Week 3 (Sept. 21, 2011)

Here we go on week 3:

  • Batman #1 was in my opinion a little whelming.  I thoroughly enjoyed Scott Snyder’s Detective Comics run and his American Vampire series is at the top of my list right now. I’m trying to figure out if the Detective run had the same period of break in.  I mean this issue has all the same hallmarks as his past Batman work, and like his Swamp Thing this month, it had the same blend of introspection on the part of the brooding Bruce Batman (Welcome back, welcome back, welcome back . . .) and slasher elements that he is really good at.   And the murderer?  Well it probably isn’t true, but when you find out who the empiric evidence points to, WOW.  Part of the whelmedness may have been that I read this at work and was stressed out. I’ll have to give it a second read later.   (Note from the Future: I read it a second time and it was better, but still nothing compared to what is to come!)

    Greg Capullo's Inmates of Arkham in "Batman #1"

  • Green Lantern Corps #1 was pretty sweet.  Green Lantern is still the book to read in that family, thus far, but Corps is still pretty tight.  As he did in Batman & Robin Peter Tomasi added a great deal of humanity to the main characters of Guy Gardner and John Stewart.  Tomasi is by far the only guy who can write Guy.  Guy Gardner is a douche and Tomasi keeps that going but somehow makes his assholic tendencies endearing.  John is a great guy and Tomasi also keeps that going strong.  In this issue we see both of their hopes and dreams laid out plainly, and are told or reminded (depending on whether you are a longtime fan or just jumping on the wagon) what the Corps means to them both.  That aspect was, in my opinion, better than the overall mystery they are trying to figure out.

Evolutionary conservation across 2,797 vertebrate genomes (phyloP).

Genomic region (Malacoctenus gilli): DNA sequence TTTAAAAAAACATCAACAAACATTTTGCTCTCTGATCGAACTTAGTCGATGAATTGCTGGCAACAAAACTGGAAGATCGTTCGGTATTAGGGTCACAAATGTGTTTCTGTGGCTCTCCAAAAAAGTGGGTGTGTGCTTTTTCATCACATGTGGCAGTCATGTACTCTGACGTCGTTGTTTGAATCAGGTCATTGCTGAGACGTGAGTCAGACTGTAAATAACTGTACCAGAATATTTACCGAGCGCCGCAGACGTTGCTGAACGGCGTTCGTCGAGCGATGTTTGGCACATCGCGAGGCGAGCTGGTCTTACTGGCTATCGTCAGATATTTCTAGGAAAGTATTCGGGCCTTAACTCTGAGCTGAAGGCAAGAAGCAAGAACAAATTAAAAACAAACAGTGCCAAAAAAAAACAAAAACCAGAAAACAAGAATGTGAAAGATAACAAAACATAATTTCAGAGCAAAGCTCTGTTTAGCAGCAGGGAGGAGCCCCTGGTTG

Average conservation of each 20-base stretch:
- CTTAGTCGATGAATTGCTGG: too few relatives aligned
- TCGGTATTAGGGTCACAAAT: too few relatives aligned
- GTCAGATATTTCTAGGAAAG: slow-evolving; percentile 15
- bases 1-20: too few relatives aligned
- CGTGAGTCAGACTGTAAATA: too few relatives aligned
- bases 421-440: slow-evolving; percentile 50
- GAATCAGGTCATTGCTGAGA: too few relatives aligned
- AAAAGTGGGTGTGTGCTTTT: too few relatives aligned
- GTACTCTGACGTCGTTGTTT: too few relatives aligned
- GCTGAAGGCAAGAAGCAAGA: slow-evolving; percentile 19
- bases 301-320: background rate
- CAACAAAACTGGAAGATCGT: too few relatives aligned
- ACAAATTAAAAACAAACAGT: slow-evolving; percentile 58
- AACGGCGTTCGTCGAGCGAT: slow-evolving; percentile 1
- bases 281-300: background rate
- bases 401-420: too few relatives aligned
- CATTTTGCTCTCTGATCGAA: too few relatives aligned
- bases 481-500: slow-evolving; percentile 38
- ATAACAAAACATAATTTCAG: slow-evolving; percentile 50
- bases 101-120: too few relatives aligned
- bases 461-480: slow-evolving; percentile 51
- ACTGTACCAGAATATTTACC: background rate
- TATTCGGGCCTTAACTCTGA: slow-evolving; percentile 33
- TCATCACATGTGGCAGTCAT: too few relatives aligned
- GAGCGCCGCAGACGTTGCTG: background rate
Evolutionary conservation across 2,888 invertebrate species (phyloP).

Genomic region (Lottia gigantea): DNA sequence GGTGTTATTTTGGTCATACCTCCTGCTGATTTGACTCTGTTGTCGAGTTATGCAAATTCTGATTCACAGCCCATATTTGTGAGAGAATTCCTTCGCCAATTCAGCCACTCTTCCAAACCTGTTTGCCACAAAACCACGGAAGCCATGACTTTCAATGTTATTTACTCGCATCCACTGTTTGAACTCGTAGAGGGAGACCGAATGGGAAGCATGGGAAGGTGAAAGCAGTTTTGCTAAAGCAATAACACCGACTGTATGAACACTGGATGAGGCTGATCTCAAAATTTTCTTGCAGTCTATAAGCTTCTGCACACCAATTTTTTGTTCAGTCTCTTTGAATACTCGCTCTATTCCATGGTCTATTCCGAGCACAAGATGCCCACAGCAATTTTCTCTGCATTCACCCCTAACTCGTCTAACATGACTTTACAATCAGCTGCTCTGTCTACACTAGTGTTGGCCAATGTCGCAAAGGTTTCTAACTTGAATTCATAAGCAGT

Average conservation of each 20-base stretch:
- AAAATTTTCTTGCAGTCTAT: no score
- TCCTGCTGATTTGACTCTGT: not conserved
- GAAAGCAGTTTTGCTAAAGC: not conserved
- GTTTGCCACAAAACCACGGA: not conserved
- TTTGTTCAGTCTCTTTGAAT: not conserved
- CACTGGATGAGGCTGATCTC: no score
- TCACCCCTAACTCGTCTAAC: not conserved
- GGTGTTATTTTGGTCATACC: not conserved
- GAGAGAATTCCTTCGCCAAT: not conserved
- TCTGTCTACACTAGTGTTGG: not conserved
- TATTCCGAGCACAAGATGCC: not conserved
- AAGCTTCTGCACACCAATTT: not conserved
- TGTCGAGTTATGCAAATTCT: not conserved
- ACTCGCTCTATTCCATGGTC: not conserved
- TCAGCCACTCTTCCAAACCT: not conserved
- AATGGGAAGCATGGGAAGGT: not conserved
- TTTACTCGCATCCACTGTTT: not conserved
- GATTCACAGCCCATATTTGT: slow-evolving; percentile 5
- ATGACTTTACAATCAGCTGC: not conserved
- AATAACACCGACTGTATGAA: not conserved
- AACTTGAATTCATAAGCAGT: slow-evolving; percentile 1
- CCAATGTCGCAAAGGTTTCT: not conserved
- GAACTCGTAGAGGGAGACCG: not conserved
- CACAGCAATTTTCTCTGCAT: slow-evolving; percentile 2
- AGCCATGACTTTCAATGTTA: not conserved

• Wonder Woman #1 was awkward.  I’m sure it will grow into itself, there were the beginnings of an interesting plot (albeit seemingly ripped from the awful film Legion, or the less awful Prophecy II).  Brian Azzarello is a great writer and I want to trust him, but there was very little explanation of the changes made to the character or the crazy events portrayed.  Maybe that was on purpose, but it was a little annoying.  We’ll see.  Cliff Chiang’s art was pretty sweet though. I have always liked his artwork.  Also, on a less than flattering note, I did like seeing Zola in her underwear.  I say that with a sheepish smile.
  • Supergirl #1 was much the same as Wonder Woman.  It offered a rebooted origin, which is good for new readers, yet it also eschewed exposition and characterization in lieu of Supergirl coming to Earth and immediately blowing shit up and being attacked by giant robots.  Fun to look at, but a real noodle scratcher afterward.  Best part though had to be when her super hearing kicked in and they looped in dialogue from three of the other comics that came out this week.  Classy move, Mr. Green. I tip my hat to you. Jury is out until next month as to whether this series is working or not.
  • DC Universe Presents: Deadman #1 was pretty sweet.  I read the first half of the original series by Arnold Drake and Neal Adams and this was an interesting take.  Whereas in the past he kinda wandered around half cocked trying to track down his killer, possessing anyone who struck his fancy or was convenient, in this version Rama Kushna actually has a “five year plan” of people who he is going to possess and leading to him redeeming his soul as opposed to finding out who killed him. He apparently can possess whoever he wants between those dictated possessions.  Anyway, well written and intriguing premise.
  • Red Hood and the Outlaws #1 . . . Man, I am an asshole!  I bitched so much about Scott Lobdell coming onboard DC and fucking it up with horseshit writing style from Wildstorm properties.  So far two of his three titles (Superboy last week) have been knocked out of the park. Superboy was pretty damn sweet.  This one, was one of the best that came out.  So great!  Kind of had a CW Network feel to it, like the shows Supernatural or Smallville, but at the same time I didn’t feel like it was inappropriate.  His portrayal of Jason Todd and Roy Harper was spot on.  I feel like he shortchanged Starfire by turning her into a mindless whore, but at the same time, he wouldn’t be the first one to do that.  There is some awesome crossovers he’s done within his own series.  One with the upcoming Teen Titans was made in Superboy. And unless I am mistaken they made one in this issue with Superboy #2.  All around this series started out kick ass and I have no clue where its going, but I am on board for the duration of the trip.